The NAS has two USB and one eSATA port. This is not too many, but you can use USB hubs to have more USB ports whereas eSATA can work via a port multiplicator. Standard types of external devices are supported: external hard drives and flash drives, printers, UPSes.
The NAS can see the first partition of an HDD connected via eSATA. It is mounted into the public folder “satashare”. You can specify user rights for it and they will remain in effect when you connect another eSATA drive. FAT32, NTFS and EXT3 file systems are accessible for reading and writing. The same goes for USB drives. You can safely disconnect and format external HDDs in FAT32 and NTFS from the web-interface.
The NAS is fast with eSATA drives – nearly as fast as with the internal HDDs. The top speeds of reading and writing are 57/71MBps with EXT3. With NTFS, the speeds are somewhat lower at 42/32MBps. The NAS can support one or two printers and is compatible with most USB models. The compatibility list can be found at the company’s website. You cannot make full use of all-in-ones with the firmware I installed for my tests. It also does not allow to check out the level of ink in inkjet printers, for example.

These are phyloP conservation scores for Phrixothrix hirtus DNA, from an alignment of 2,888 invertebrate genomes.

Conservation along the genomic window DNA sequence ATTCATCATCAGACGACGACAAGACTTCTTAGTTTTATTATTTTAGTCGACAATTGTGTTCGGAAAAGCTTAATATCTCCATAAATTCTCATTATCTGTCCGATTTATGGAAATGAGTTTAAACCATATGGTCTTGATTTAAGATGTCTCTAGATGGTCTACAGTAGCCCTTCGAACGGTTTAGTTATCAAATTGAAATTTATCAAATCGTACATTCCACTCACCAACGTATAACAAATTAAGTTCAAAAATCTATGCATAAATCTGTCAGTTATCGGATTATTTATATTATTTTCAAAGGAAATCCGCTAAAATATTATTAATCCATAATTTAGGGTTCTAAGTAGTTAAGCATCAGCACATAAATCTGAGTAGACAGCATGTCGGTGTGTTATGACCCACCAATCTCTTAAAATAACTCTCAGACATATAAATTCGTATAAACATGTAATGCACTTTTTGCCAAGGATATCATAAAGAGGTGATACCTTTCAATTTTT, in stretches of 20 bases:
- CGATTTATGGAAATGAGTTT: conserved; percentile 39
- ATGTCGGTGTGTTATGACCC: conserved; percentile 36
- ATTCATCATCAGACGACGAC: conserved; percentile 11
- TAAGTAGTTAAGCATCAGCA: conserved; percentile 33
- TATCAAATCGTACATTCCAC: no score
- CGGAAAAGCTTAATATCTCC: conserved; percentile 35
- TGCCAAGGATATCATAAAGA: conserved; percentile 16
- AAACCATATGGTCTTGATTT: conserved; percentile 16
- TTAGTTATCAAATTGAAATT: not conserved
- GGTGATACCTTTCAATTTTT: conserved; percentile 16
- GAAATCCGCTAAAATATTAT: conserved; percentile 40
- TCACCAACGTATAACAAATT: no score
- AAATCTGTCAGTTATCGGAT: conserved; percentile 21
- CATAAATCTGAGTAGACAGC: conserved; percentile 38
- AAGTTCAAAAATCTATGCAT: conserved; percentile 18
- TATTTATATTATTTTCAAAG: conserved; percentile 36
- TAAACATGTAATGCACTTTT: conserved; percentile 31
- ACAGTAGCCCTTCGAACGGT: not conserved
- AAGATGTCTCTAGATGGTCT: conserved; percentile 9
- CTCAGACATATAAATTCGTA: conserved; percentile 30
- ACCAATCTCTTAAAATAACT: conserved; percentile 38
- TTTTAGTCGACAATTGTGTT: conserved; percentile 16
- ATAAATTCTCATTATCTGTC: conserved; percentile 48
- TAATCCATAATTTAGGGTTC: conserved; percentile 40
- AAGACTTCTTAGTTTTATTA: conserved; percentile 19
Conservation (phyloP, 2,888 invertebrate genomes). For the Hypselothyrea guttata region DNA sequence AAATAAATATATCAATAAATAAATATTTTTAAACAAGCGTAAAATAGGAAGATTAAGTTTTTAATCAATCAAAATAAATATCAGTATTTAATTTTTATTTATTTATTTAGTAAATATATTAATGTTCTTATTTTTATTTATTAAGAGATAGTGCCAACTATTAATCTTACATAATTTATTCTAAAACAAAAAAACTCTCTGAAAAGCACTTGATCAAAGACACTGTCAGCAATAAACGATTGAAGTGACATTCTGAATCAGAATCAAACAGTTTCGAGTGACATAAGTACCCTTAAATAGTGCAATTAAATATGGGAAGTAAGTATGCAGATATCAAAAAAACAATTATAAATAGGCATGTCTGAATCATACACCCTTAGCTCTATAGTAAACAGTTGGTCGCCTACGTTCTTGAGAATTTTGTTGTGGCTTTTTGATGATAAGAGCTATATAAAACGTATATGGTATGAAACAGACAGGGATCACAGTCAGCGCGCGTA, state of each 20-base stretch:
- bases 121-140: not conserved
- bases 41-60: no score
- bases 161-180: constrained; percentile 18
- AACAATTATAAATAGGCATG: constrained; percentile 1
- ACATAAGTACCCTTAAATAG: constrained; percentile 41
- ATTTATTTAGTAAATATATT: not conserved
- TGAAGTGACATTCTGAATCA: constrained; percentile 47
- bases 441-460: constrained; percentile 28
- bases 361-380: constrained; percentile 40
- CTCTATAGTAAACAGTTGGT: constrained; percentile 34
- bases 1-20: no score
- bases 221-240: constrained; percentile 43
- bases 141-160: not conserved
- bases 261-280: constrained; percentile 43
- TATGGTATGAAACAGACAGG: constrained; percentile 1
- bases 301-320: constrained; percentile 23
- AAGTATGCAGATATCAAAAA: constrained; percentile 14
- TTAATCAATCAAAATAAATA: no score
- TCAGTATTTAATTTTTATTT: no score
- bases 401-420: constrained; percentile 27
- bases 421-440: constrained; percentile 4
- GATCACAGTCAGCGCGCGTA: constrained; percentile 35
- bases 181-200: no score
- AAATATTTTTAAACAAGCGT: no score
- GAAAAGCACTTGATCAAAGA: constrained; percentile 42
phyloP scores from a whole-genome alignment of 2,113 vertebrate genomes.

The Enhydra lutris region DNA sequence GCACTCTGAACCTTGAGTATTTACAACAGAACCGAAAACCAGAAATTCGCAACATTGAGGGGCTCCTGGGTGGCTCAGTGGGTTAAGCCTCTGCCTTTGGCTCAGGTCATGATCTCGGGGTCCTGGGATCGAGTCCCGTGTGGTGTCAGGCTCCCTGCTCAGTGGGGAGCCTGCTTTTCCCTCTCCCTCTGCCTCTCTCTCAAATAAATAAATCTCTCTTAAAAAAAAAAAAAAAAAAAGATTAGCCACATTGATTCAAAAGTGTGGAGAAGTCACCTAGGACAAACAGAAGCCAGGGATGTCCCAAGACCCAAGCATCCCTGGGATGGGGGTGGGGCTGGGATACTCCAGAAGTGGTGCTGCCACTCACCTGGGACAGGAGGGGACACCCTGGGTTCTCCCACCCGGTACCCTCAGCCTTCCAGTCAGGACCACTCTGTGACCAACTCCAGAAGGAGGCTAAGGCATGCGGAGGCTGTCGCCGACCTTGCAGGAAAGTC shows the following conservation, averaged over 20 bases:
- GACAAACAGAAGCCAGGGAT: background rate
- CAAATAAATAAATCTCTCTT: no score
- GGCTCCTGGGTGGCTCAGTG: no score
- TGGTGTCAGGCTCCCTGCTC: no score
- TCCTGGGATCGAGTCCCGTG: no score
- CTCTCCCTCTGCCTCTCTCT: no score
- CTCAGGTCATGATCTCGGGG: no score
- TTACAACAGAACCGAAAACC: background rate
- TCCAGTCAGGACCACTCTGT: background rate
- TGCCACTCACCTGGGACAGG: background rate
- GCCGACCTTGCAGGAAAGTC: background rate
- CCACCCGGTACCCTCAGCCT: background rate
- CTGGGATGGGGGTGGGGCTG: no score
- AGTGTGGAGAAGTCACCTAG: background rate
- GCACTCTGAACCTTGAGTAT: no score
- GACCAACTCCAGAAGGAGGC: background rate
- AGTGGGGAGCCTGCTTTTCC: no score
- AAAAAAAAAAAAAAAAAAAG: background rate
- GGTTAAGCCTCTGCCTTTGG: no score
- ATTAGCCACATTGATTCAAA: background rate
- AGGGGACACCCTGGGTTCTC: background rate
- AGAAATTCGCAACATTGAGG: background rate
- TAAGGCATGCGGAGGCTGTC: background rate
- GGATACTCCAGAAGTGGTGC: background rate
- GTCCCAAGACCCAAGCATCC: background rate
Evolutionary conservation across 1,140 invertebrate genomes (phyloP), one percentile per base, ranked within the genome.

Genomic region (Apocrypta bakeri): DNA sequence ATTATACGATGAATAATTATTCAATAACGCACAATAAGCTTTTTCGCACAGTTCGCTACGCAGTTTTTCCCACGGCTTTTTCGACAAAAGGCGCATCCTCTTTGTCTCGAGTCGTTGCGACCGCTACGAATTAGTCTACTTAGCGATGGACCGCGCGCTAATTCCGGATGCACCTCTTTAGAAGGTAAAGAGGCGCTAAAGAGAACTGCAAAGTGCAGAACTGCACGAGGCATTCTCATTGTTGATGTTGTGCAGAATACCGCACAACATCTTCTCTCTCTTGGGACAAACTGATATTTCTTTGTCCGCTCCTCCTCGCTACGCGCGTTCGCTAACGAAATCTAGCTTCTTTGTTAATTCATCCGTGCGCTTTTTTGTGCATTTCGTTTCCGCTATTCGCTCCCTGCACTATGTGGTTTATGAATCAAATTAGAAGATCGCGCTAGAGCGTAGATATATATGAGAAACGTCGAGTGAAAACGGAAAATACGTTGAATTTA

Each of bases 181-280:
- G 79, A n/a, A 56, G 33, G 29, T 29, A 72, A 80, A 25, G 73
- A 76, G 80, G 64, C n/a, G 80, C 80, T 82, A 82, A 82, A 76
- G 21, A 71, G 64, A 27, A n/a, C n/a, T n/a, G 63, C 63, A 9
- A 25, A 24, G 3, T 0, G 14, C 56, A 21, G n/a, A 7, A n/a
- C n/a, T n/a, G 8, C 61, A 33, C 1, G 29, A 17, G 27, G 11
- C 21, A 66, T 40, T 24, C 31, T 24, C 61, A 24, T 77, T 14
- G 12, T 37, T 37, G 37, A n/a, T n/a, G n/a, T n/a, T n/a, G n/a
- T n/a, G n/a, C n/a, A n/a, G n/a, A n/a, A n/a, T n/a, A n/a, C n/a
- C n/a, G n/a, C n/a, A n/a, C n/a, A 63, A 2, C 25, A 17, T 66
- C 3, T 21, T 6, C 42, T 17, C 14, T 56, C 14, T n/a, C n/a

The NAS mostly supports uninterruptible power supplies from APC. You can specify the time interval after the loss of mains power, and when this interval is over, the NAS switches to safe mode in which all its services are stopped and the data volumes are turned off. The NAS can be programmed to shut down automatically, too. Since an UPS can be connected to one control system only, the NAS offers a network UPS emulation system for environments with multiple NASes. That is, the NAS the UPS is directly connected to works as a server while the other NASes are clients. This allows to turn off multiple storage devices safely and simultaneously.
The NAS also supports iPhone/iPod Touch. After you install a free application called DS Audio from AppStore, you will be able to listen to music from the NAS.